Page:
Wimbledon 2017: Andy Murray faces tough draw as Stan Wawrinka and Rafael Nadal stand in way of final

Novak Djokovic and Roger Federer could potentially meet in the semi-finals

Paul Newman
Friday 30 June 2017 10:00
comments

Friday’s Wimbledon draw was every bit as favourable to Andy Murray as he could have hoped, but the world No 1 is likely to be more concerned by his fitness than by the prospect of the opponents he might face when competition begins here on Monday.

Murray had not been on court since Tuesday because of a hip injury which had forced him out of two exhibition matches this week, but he came through three rigorous practice sessions here today, even if there were times when he looked to be in some discomfort.

The last of the practice sessions was held at Aorangi Park on Court 15, which is about as far away from Centre Court as you can get at the All England Club. Murray spent most of the session hitting with Aidan McHugh, a 16-year-old Glaswegian who is coached by Toby Smith, brother of the British Davis Cup captain, Leon Smith. Ivan Lendl and Jamie Delgado, Murray’s two coaches, were present, as were Matt Little, his physical trainer, and Shane Annun, his physio.

Although Murray was hitting the ball well enough at times, the Scot was clearly limping when he walked and during breaks he took the opportunity to take the weight off his legs. As he left the court he said the practice session had been good and that he was “OK”.

While there is no suggestion at this stage that he will pull out of the tournament, Murray’s fitness must be a concern with the start of the tournament only three days away.

At least the draw did him some favours. He is in the opposite half to Roger Federer, who was practising today with the Czech Jiri Vesely, and does not appear to have any significant banana skins in his path in the early stages.

If the seedings go to plan Murray would meet Stan Wawrinka in the quarter-finals, Rafael Nadal in the semi-finals and Novak Djokovic in the final. However Murray is far too experienced a campaigner to be thinking that far ahead, particularly given the current concerns over his fitness.

Instead Murray will focus on his opening match on Monday afternoon against Alexander Bublik, a 20-year-old Russian who came through the qualifying tournament. The world No 134 made his Grand Slam debut at this year’s Australian Open, where he beat France’s Lucas Pouille in the first round before losing to Malek Jaziri.

In the second round Murray would meet either Portugal’s Joao Sousa or Germany’s Dustin Brown, who knocked out Rafael Nadal two years ago, and in the third he is seeded to meet Italy’s Fabio Fognini.

While Brown is an explosive big hitter who can sometimes trouble the best, Murray’s first major challenge would be more likely to come in the fourth round against Pouille or Australia’s Nick Kyrgios. Pouille, aged 23, and Kyrgios, aged 22, are two of the game’s most exciting young talents, though neither man has beaten Murray.

Wawrinka, Murray’s potential quarter-final opponent, beat him in the semi-finals of the French Open earlier this month. The Swiss needs the Wimbledon title to complete his Grand Slam collection but has rarely performed at his best on grass.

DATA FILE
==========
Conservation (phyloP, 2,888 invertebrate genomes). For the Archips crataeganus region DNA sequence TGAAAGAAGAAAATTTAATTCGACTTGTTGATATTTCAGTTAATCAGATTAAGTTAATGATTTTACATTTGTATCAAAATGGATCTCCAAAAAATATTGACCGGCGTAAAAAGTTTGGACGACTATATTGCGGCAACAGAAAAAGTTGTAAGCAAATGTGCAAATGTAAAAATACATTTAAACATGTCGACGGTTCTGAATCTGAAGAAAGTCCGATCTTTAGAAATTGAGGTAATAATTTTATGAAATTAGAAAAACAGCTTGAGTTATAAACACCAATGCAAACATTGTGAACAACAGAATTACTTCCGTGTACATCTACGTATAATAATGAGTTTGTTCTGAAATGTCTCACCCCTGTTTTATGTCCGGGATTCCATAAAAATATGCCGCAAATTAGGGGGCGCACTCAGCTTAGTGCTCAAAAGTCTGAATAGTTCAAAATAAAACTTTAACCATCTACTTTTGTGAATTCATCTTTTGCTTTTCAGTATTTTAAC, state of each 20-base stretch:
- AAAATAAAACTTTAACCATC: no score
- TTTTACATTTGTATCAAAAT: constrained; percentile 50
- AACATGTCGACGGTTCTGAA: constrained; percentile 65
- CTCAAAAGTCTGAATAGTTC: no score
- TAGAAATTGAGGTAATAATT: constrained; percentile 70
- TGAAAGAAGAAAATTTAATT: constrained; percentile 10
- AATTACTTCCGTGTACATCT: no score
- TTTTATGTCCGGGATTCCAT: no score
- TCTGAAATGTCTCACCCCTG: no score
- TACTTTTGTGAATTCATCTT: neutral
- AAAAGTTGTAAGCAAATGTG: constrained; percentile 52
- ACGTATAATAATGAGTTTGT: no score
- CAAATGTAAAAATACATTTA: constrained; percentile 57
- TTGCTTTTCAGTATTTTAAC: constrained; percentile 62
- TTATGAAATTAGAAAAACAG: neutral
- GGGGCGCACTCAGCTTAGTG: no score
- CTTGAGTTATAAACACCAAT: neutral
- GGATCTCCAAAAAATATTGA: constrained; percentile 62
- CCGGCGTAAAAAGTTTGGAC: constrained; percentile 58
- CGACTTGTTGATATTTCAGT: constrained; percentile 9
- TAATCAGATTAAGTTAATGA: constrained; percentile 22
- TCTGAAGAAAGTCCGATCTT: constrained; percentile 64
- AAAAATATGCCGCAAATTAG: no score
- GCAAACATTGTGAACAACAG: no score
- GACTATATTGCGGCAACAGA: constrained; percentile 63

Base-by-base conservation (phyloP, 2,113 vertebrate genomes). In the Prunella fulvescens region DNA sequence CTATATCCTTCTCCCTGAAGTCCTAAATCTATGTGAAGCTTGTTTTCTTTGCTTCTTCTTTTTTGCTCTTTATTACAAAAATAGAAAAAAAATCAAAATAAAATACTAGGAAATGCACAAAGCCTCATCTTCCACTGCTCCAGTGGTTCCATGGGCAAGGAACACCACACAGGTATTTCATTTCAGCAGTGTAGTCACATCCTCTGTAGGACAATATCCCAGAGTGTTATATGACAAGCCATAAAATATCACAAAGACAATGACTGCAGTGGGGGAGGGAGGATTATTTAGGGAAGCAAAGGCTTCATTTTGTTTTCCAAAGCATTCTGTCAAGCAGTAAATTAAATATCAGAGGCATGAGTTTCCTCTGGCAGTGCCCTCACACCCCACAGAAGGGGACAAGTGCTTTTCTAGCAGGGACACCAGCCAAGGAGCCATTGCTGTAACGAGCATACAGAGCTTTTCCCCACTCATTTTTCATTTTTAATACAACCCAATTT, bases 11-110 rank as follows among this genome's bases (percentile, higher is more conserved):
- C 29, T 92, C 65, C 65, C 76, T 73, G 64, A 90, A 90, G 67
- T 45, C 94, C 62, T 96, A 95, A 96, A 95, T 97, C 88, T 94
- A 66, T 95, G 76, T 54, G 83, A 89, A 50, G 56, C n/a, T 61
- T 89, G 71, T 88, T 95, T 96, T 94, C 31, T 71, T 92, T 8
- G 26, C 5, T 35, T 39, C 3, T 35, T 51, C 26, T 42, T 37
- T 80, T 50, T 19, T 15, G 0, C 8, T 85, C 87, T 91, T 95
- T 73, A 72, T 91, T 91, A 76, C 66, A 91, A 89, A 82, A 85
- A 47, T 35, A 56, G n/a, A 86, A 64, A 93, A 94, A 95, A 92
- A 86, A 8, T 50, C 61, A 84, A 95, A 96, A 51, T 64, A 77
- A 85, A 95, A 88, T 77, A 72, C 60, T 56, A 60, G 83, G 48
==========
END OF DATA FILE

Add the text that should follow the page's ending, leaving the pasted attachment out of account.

Nadal, who meets Australia’s John Millman in the first round, has won the Wimbledon title twice and been runner-up on three occasions but has gone out early on his last four appearances at the All England Club.

The Spaniard has not played in any warm-up tournaments and said after his French Open victory last month that his troublesome knees were always his major worry on grass.

Karen Khachanov, a big-hitting Russian, is a potential threat to Nadal in the third round, with one of two big servers, Ivo Karlovic and Gilles Muller, likely to lie await in the fourth.

Djokovic and Federer are seeded to meet in the semi-finals in the other half of the draw. Djokovic has a tricky opening match against Slovakia’s Martin Klizan, who pushed Murray hard in the French Open last month. He could meet Juan Martin del Potro in the third round and Dominic Thiem, his conqueror at Roland Garros, in the quarter-finals.

Federer also has a testing opener, against Ukraine’s Alexandr Dolgopolov. Mischa Zverev, who beat Murray at the Australian Open, is a potential third-round opponent. Thereafter Federer could meet Grigor Dimitrov in the fourth round and Milos Raonic, last year’s runner-up, in the quarter-finals.

Two Britons, Aljaz Bedene and Cameron Norrie, both face big hitters in the first round. Bedene will meet Karlovic, who has one of the biggest serves in the game, and Norrie will take on Jo-Wilfried Tsonga.

James Ward, who is trying to rebuild his ranking after a lengthy absence with a knee injury, faces Marcos Baghdatis, who loves playing on grass, while Brydan Klein takes on Japan’s Yuichi Sugita.

Kyle Edmund will take on Alex Ward in an all-British first-round encounter. Ward came through qualifying after beating another Briton, Marcus Willis, in the final round yesterday.

Join our new commenting forum

Join thought-provoking conversations, follow other Independent readers and see their replies

View comments